Plans are underway to reduce the use of restrictive practices at a Donegal HSE Centre.
It’s after the health watchdog has found that residents with intellectual disabilities living in the centre are subjected to a number of restrictive practices due to the layout of their home.
Under the Health Act 2007, a restrictive practice is defined as “the intentional restriction of a person’s voluntary movement or behaviour”.
The HSE’s Sean O’Hare unit, in Stranorlar, which houses six residents with intellectual disabilities with three residents residing in this service on a full time basis, and two residents avail of the service on a shared, part-time basis.
Residents receive day programmes based in the centre and there was transport in place for residents to access local community services.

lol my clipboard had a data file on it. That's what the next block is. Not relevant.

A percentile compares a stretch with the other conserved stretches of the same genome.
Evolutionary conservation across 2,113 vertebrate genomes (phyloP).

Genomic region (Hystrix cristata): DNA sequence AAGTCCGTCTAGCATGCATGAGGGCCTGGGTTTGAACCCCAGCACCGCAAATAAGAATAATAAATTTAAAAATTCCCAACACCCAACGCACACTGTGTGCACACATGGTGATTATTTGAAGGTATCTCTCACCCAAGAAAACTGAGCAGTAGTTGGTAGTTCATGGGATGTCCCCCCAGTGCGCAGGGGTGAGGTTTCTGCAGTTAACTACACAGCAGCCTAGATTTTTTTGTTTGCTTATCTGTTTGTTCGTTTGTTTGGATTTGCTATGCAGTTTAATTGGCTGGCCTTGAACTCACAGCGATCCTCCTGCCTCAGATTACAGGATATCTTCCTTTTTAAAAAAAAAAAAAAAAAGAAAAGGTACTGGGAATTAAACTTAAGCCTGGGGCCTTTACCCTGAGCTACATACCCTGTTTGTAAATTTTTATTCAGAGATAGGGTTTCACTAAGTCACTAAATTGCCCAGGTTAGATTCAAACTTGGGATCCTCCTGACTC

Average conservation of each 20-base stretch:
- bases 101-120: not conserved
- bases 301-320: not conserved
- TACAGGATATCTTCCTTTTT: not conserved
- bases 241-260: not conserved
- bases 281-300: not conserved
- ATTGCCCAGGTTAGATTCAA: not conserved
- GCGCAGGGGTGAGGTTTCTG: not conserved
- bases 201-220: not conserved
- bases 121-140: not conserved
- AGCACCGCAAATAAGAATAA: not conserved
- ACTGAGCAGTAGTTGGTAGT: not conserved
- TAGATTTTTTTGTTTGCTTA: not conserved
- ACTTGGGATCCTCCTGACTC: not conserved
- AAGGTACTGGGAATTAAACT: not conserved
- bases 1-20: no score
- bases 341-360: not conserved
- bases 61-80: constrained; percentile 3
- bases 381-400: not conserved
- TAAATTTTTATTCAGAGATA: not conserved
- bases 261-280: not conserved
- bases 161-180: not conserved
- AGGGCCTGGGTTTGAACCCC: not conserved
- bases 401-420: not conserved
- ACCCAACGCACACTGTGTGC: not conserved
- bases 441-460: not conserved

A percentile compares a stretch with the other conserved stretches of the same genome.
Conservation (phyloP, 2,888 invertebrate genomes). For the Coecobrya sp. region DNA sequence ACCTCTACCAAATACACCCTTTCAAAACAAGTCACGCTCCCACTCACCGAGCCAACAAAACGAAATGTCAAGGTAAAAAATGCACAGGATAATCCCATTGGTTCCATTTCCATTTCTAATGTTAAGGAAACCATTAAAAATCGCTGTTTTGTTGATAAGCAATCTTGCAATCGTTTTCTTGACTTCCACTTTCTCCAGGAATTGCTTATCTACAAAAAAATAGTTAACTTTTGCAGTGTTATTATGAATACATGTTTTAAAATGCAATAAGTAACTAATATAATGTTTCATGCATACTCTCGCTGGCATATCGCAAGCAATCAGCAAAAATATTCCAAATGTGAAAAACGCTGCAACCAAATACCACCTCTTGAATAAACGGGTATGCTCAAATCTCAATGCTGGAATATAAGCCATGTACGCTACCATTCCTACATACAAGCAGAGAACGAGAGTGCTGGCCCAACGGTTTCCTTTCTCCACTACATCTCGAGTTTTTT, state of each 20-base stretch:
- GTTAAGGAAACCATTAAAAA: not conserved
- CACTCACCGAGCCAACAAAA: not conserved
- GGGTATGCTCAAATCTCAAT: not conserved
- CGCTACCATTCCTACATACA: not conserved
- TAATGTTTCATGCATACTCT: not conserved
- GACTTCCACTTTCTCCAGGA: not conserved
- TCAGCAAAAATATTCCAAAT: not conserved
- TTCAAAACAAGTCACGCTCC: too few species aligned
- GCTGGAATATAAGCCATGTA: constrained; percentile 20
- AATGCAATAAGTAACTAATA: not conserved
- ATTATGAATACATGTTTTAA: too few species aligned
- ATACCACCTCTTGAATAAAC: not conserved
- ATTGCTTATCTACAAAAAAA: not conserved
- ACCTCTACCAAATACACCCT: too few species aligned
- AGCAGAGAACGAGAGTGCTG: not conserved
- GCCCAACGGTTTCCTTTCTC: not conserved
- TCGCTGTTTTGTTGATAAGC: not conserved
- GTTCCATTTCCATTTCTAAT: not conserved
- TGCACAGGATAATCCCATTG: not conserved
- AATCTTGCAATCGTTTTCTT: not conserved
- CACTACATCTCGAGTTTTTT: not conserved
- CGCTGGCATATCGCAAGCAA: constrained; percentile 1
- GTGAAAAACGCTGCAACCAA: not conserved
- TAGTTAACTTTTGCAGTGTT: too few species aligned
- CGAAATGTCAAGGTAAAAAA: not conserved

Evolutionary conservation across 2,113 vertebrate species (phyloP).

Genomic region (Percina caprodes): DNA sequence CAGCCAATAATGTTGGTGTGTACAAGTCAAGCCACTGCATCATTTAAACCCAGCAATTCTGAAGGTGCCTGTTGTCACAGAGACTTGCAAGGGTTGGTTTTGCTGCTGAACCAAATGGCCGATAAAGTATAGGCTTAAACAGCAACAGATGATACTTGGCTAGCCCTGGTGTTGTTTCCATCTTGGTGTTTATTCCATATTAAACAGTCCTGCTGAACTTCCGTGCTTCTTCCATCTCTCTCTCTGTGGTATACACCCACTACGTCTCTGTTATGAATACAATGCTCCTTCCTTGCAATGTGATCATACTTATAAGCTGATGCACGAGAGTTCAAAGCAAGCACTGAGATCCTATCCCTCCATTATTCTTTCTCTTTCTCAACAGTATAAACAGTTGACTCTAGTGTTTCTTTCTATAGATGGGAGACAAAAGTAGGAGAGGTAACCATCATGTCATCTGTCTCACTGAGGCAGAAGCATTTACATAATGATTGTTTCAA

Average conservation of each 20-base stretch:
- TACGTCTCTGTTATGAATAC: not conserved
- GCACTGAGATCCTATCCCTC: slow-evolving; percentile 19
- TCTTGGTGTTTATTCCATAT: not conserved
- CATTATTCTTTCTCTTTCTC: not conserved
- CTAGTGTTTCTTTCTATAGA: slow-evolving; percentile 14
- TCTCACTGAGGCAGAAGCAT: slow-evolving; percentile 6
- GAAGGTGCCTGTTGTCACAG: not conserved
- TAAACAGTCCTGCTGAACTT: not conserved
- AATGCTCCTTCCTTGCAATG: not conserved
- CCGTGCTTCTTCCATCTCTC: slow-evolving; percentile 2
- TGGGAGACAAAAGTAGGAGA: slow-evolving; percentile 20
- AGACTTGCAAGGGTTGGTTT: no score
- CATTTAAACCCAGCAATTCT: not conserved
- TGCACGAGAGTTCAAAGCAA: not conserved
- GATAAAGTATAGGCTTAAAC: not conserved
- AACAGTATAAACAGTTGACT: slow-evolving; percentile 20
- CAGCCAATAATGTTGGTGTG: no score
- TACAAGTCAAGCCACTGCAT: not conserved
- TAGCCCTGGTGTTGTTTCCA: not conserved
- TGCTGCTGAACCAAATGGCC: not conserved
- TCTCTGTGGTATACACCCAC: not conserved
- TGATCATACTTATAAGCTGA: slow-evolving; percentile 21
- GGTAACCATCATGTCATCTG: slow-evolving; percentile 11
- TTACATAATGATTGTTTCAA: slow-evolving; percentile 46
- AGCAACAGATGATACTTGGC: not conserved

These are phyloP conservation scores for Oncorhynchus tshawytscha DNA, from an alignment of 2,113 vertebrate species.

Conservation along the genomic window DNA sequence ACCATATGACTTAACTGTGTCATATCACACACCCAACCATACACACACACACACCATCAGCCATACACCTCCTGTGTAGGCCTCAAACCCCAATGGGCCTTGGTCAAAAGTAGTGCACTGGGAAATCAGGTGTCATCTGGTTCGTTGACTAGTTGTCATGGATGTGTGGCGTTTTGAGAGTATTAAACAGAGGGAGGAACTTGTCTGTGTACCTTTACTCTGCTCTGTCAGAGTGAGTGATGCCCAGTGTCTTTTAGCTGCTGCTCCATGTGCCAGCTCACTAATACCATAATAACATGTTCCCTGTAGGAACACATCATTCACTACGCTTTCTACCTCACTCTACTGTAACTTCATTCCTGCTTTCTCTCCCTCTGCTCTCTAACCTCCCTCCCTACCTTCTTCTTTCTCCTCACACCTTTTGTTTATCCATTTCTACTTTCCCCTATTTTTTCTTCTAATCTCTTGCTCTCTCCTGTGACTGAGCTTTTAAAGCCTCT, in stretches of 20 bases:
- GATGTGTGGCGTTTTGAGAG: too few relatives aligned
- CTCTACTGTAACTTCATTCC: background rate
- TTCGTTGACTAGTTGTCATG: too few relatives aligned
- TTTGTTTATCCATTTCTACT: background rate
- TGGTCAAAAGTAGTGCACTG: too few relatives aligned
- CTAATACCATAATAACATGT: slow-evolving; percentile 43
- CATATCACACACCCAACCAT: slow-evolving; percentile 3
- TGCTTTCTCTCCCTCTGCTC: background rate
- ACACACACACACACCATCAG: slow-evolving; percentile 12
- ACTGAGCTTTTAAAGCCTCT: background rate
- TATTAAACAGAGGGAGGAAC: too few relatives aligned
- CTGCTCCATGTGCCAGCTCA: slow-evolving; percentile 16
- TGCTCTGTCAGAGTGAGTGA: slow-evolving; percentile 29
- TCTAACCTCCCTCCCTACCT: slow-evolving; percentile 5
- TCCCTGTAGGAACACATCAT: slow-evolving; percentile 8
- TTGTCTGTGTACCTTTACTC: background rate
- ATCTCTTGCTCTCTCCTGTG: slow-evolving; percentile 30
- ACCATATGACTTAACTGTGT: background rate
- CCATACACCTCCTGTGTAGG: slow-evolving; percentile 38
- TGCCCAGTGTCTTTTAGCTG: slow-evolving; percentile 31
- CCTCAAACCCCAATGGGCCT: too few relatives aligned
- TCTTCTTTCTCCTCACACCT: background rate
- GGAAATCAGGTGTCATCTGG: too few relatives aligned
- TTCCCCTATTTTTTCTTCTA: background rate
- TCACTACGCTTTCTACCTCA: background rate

The report found that the unit has a number of restrictive practices in place, including bed rails, bumpers, key codes on front and rear doors and shared bedroom facilities.
The inspector said that the practices are in place in response to safety concerns, healthcare needs and environmental facilities.
However, the inspector found that residents’ bedrooms were in shared dormitories that “did not promote residents privacy and dignity”.
The provider had put a plan in place to address the congregated facilities through the provision of alternative accommodation which was due for completion by December 2019.
The inspector found that this plan would potentially reduce the use of some of the restrictive practices and also have a positive impact on the rights and dignity of residents.
For example; the removal of locked doors to the centre and the removal of shared bedroom facilities. Overall, it was apparent that the ethos and culture was focused primarily on the wellbeing of the residents and where a restrictive practice was implemented it was done with consideration.
Link to full report here: